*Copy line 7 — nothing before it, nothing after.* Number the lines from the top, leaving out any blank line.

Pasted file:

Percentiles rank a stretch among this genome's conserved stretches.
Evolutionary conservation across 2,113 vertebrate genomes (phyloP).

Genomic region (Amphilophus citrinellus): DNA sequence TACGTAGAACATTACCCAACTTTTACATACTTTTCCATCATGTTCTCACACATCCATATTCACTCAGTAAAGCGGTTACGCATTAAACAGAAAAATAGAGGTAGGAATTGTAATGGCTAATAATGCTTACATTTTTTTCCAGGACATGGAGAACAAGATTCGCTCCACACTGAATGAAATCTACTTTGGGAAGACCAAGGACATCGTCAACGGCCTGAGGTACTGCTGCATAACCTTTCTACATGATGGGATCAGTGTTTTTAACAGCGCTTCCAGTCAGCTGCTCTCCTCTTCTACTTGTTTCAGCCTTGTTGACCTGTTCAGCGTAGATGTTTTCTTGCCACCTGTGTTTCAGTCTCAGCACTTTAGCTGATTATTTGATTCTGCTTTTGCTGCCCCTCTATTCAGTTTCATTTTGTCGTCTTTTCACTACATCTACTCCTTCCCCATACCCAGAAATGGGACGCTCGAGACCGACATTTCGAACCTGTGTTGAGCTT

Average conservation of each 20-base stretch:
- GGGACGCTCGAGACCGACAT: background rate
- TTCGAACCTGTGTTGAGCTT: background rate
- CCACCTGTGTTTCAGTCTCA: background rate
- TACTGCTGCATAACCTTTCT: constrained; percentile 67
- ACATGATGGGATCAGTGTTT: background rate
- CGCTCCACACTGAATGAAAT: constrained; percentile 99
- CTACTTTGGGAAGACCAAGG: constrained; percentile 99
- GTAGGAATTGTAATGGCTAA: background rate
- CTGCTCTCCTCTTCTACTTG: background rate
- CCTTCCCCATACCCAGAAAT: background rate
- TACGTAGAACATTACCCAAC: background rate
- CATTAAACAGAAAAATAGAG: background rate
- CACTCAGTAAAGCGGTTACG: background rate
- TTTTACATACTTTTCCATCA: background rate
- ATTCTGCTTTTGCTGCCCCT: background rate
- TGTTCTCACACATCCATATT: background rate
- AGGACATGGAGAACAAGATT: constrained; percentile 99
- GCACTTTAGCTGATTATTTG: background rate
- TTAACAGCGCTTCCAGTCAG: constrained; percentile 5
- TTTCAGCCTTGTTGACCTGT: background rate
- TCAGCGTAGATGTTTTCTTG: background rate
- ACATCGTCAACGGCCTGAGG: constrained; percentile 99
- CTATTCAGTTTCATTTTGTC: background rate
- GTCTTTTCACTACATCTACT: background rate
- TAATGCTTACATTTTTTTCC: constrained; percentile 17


- CCACCTGTGTTTCAGTCTCA: background rate